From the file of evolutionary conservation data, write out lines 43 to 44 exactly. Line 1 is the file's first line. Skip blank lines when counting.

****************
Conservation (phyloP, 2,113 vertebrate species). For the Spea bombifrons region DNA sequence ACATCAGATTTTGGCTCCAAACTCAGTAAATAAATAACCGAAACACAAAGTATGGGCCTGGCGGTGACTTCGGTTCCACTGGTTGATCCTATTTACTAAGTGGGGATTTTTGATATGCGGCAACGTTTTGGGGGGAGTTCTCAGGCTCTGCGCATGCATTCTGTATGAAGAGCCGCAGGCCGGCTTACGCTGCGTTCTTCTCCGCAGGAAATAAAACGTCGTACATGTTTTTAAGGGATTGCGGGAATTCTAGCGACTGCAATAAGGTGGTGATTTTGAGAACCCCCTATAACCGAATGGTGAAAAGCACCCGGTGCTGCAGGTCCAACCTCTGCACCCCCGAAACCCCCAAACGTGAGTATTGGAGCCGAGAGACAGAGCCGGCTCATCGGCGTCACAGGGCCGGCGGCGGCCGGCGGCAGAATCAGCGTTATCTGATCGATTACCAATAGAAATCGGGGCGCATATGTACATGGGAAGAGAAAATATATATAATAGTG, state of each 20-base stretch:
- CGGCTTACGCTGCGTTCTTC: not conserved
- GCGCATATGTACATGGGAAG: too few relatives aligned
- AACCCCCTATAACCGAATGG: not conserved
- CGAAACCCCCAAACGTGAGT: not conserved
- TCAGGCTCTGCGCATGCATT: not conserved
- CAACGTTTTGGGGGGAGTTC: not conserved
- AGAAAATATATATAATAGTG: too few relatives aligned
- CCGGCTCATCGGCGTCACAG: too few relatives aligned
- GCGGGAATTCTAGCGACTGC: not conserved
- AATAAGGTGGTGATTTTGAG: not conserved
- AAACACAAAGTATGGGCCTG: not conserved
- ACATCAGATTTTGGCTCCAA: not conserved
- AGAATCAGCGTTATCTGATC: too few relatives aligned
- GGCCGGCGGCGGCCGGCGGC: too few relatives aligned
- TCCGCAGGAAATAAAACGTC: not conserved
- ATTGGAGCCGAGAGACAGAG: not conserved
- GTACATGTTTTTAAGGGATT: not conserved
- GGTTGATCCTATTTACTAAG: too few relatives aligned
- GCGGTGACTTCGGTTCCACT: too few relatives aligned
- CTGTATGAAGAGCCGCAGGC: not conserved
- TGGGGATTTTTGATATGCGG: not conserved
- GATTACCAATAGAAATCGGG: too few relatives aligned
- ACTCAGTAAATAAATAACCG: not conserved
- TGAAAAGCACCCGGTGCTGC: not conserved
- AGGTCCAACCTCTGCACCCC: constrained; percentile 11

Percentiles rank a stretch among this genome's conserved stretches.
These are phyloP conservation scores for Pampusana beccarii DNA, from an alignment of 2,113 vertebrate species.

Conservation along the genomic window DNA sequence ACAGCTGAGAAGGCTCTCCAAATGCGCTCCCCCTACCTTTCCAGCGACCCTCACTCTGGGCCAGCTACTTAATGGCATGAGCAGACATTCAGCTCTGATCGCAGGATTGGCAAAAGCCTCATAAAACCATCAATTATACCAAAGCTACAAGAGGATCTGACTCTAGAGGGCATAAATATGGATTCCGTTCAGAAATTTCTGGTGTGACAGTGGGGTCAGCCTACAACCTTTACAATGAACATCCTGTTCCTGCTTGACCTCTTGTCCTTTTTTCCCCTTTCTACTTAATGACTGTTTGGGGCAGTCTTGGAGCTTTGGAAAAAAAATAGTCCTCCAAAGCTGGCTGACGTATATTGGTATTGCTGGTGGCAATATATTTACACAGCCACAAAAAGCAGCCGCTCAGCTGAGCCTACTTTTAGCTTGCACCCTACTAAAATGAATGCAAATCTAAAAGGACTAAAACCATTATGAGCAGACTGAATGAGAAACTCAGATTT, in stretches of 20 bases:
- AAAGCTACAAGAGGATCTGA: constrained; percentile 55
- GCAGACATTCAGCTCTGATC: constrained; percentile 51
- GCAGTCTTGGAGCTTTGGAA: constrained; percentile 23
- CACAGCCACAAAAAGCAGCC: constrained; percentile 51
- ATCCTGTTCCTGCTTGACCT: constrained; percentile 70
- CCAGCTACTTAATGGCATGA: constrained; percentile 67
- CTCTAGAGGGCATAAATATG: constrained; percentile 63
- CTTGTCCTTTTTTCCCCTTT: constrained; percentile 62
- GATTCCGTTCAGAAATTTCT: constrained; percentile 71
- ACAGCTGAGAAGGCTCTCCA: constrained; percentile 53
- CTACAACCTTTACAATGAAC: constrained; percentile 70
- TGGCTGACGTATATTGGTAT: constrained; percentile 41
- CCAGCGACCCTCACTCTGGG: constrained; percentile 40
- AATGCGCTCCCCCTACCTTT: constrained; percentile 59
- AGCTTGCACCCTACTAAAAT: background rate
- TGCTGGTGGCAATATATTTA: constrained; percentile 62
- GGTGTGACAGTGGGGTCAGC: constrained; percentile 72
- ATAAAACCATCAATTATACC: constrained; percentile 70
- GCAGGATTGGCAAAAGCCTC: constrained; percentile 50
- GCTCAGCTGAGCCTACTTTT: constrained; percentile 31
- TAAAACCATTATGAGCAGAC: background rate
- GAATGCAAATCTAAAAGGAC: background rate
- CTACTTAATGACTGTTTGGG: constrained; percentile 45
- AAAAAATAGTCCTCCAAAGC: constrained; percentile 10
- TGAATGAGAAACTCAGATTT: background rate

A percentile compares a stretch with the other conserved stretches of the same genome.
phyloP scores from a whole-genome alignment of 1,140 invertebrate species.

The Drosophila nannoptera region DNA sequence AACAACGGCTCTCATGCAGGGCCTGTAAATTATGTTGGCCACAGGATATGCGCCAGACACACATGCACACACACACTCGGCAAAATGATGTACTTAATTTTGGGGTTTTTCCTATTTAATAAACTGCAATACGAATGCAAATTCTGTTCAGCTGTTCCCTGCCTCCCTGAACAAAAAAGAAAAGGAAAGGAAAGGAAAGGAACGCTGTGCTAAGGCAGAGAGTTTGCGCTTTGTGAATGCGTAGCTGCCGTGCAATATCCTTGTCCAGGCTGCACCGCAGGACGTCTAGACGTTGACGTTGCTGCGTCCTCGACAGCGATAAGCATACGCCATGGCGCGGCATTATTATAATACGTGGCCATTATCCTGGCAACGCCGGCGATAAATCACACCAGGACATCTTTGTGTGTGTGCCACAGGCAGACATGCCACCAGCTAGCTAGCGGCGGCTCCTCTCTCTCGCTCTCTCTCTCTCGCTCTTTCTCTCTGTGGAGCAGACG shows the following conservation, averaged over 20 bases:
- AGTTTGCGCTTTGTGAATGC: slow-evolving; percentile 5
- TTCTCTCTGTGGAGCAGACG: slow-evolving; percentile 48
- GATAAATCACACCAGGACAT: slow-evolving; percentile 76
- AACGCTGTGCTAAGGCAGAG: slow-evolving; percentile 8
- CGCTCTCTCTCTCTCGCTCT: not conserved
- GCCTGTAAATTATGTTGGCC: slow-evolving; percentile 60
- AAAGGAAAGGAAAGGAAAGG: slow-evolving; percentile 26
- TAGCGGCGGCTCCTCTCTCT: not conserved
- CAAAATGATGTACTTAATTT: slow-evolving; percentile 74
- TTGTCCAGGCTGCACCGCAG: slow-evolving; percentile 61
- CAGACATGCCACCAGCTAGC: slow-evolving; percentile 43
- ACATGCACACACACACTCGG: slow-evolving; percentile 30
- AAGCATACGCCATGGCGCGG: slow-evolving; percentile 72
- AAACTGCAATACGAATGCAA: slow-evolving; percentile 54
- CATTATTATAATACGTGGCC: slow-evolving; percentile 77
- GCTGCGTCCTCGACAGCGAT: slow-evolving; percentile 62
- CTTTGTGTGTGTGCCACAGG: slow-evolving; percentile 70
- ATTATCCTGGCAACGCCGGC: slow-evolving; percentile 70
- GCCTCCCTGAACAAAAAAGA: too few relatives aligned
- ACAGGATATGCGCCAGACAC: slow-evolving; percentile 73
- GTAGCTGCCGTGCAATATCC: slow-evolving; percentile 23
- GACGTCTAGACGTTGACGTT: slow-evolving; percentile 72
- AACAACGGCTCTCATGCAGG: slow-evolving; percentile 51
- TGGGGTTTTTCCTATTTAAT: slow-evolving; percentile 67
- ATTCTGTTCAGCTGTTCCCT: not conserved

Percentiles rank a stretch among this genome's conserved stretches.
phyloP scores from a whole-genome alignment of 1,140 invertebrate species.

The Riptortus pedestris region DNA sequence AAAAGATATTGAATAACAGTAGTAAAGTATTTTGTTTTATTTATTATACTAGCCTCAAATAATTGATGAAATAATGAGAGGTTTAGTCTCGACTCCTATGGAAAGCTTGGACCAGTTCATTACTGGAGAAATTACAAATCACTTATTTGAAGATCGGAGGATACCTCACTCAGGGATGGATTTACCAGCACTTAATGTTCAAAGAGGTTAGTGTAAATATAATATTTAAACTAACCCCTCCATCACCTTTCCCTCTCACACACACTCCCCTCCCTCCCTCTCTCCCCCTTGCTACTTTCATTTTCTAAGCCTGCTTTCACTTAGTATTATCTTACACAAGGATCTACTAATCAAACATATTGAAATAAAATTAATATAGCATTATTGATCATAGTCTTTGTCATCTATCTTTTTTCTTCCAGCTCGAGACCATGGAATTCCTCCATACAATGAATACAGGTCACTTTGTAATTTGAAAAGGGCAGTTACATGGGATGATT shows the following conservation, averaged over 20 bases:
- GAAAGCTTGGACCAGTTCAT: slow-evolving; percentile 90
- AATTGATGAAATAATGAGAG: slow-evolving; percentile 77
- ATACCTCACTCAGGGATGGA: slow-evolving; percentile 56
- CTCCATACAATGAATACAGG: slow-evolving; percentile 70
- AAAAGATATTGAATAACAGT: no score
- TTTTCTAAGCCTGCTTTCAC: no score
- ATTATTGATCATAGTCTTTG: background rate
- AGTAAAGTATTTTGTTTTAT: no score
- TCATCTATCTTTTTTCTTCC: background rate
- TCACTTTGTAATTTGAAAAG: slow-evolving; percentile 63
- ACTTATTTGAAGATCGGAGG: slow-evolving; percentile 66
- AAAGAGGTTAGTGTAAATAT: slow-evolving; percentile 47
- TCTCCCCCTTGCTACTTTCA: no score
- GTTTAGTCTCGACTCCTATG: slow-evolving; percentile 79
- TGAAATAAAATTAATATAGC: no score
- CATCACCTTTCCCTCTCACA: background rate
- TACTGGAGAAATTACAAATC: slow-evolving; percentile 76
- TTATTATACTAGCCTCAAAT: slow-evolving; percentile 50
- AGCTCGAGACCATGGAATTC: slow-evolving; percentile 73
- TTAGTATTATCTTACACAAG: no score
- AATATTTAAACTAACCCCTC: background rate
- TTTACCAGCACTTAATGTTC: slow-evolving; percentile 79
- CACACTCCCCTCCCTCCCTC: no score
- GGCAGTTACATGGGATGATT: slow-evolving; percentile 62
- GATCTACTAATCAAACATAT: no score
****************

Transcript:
- AATGCGCTCCCCCTACCTTT: constrained; percentile 59
- AGCTTGCACCCTACTAAAAT: background rate